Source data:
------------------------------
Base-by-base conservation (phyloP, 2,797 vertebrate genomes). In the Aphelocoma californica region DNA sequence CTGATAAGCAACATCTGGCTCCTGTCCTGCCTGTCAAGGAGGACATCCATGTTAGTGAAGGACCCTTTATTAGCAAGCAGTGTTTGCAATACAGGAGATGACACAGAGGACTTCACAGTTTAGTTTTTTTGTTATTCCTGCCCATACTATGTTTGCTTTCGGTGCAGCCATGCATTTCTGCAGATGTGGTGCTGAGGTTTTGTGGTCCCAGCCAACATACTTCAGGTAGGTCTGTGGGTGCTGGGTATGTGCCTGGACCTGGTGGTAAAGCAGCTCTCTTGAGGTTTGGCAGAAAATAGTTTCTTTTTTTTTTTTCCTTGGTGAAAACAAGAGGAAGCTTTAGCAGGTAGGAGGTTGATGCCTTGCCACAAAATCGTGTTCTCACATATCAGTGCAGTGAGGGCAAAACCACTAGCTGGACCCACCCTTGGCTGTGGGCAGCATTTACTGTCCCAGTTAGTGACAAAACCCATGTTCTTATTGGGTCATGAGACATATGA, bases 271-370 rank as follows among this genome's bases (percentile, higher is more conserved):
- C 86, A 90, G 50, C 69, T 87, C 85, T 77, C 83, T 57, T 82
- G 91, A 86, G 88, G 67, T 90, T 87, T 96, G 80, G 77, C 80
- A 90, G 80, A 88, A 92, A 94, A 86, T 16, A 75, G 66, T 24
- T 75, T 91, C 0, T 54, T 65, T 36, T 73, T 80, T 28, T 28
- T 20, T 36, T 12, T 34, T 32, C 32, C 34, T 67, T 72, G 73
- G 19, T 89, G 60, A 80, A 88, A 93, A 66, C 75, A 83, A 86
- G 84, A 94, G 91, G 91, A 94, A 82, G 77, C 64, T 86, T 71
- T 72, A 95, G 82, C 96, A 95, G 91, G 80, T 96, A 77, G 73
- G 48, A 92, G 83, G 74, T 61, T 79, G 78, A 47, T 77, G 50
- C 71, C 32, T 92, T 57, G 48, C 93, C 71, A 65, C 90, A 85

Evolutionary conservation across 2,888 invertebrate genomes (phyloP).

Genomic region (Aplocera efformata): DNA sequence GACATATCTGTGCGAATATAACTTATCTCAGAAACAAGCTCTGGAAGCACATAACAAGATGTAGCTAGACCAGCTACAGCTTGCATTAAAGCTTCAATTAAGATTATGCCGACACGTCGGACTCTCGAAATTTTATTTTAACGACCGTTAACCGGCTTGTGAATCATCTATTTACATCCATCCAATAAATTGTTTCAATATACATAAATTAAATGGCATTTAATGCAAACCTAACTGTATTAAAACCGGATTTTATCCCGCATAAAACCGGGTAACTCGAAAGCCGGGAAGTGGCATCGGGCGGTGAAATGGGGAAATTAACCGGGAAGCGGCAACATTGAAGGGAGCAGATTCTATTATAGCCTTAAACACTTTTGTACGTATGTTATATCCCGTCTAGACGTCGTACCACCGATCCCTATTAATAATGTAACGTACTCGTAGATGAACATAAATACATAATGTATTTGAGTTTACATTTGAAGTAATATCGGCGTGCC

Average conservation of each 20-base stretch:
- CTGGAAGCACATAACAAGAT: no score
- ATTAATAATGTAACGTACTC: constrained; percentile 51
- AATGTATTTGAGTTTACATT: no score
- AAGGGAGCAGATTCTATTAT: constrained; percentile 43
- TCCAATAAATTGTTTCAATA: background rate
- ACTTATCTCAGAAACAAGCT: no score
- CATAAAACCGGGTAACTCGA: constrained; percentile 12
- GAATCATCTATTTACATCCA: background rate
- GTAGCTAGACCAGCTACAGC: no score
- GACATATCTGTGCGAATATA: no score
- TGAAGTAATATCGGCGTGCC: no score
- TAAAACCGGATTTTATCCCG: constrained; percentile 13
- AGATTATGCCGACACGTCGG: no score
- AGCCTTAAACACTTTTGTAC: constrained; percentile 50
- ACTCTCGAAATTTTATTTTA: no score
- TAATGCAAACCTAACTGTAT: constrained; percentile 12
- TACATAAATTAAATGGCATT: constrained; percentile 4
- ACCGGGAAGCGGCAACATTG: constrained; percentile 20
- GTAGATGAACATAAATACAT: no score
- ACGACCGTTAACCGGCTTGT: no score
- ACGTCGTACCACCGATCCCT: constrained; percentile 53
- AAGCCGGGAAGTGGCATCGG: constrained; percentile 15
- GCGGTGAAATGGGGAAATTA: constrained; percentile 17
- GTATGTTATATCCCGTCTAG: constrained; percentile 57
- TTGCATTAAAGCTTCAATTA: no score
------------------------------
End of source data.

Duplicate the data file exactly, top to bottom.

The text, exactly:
Base-by-base conservation (phyloP, 2,797 vertebrate genomes). In the Aphelocoma californica region DNA sequence CTGATAAGCAACATCTGGCTCCTGTCCTGCCTGTCAAGGAGGACATCCATGTTAGTGAAGGACCCTTTATTAGCAAGCAGTGTTTGCAATACAGGAGATGACACAGAGGACTTCACAGTTTAGTTTTTTTGTTATTCCTGCCCATACTATGTTTGCTTTCGGTGCAGCCATGCATTTCTGCAGATGTGGTGCTGAGGTTTTGTGGTCCCAGCCAACATACTTCAGGTAGGTCTGTGGGTGCTGGGTATGTGCCTGGACCTGGTGGTAAAGCAGCTCTCTTGAGGTTTGGCAGAAAATAGTTTCTTTTTTTTTTTTCCTTGGTGAAAACAAGAGGAAGCTTTAGCAGGTAGGAGGTTGATGCCTTGCCACAAAATCGTGTTCTCACATATCAGTGCAGTGAGGGCAAAACCACTAGCTGGACCCACCCTTGGCTGTGGGCAGCATTTACTGTCCCAGTTAGTGACAAAACCCATGTTCTTATTGGGTCATGAGACATATGA, bases 271-370 rank as follows among this genome's bases (percentile, higher is more conserved):
- C 86, A 90, G 50, C 69, T 87, C 85, T 77, C 83, T 57, T 82
- G 91, A 86, G 88, G 67, T 90, T 87, T 96, G 80, G 77, C 80
- A 90, G 80, A 88, A 92, A 94, A 86, T 16, A 75, G 66, T 24
- T 75, T 91, C 0, T 54, T 65, T 36, T 73, T 80, T 28, T 28
- T 20, T 36, T 12, T 34, T 32, C 32, C 34, T 67, T 72, G 73
- G 19, T 89, G 60, A 80, A 88, A 93, A 66, C 75, A 83, A 86
- G 84, A 94, G 91, G 91, A 94, A 82, G 77, C 64, T 86, T 71
- T 72, A 95, G 82, C 96, A 95, G 91, G 80, T 96, A 77, G 73
- G 48, A 92, G 83, G 74, T 61, T 79, G 78, A 47, T 77, G 50
- C 71, C 32, T 92, T 57, G 48, C 93, C 71, A 65, C 90, A 85

Evolutionary conservation across 2,888 invertebrate genomes (phyloP).

Genomic region (Aplocera efformata): DNA sequence GACATATCTGTGCGAATATAACTTATCTCAGAAACAAGCTCTGGAAGCACATAACAAGATGTAGCTAGACCAGCTACAGCTTGCATTAAAGCTTCAATTAAGATTATGCCGACACGTCGGACTCTCGAAATTTTATTTTAACGACCGTTAACCGGCTTGTGAATCATCTATTTACATCCATCCAATAAATTGTTTCAATATACATAAATTAAATGGCATTTAATGCAAACCTAACTGTATTAAAACCGGATTTTATCCCGCATAAAACCGGGTAACTCGAAAGCCGGGAAGTGGCATCGGGCGGTGAAATGGGGAAATTAACCGGGAAGCGGCAACATTGAAGGGAGCAGATTCTATTATAGCCTTAAACACTTTTGTACGTATGTTATATCCCGTCTAGACGTCGTACCACCGATCCCTATTAATAATGTAACGTACTCGTAGATGAACATAAATACATAATGTATTTGAGTTTACATTTGAAGTAATATCGGCGTGCC

Average conservation of each 20-base stretch:
- CTGGAAGCACATAACAAGAT: no score
- ATTAATAATGTAACGTACTC: constrained; percentile 51
- AATGTATTTGAGTTTACATT: no score
- AAGGGAGCAGATTCTATTAT: constrained; percentile 43
- TCCAATAAATTGTTTCAATA: background rate
- ACTTATCTCAGAAACAAGCT: no score
- CATAAAACCGGGTAACTCGA: constrained; percentile 12
- GAATCATCTATTTACATCCA: background rate
- GTAGCTAGACCAGCTACAGC: no score
- GACATATCTGTGCGAATATA: no score
- TGAAGTAATATCGGCGTGCC: no score
- TAAAACCGGATTTTATCCCG: constrained; percentile 13
- AGATTATGCCGACACGTCGG: no score
- AGCCTTAAACACTTTTGTAC: constrained; percentile 50
- ACTCTCGAAATTTTATTTTA: no score
- TAATGCAAACCTAACTGTAT: constrained; percentile 12
- TACATAAATTAAATGGCATT: constrained; percentile 4
- ACCGGGAAGCGGCAACATTG: constrained; percentile 20
- GTAGATGAACATAAATACAT: no score
- ACGACCGTTAACCGGCTTGT: no score
- ACGTCGTACCACCGATCCCT: constrained; percentile 53
- AAGCCGGGAAGTGGCATCGG: constrained; percentile 15
- GCGGTGAAATGGGGAAATTA: constrained; percentile 17
- GTATGTTATATCCCGTCTAG: constrained; percentile 57
- TTGCATTAAAGCTTCAATTA: no score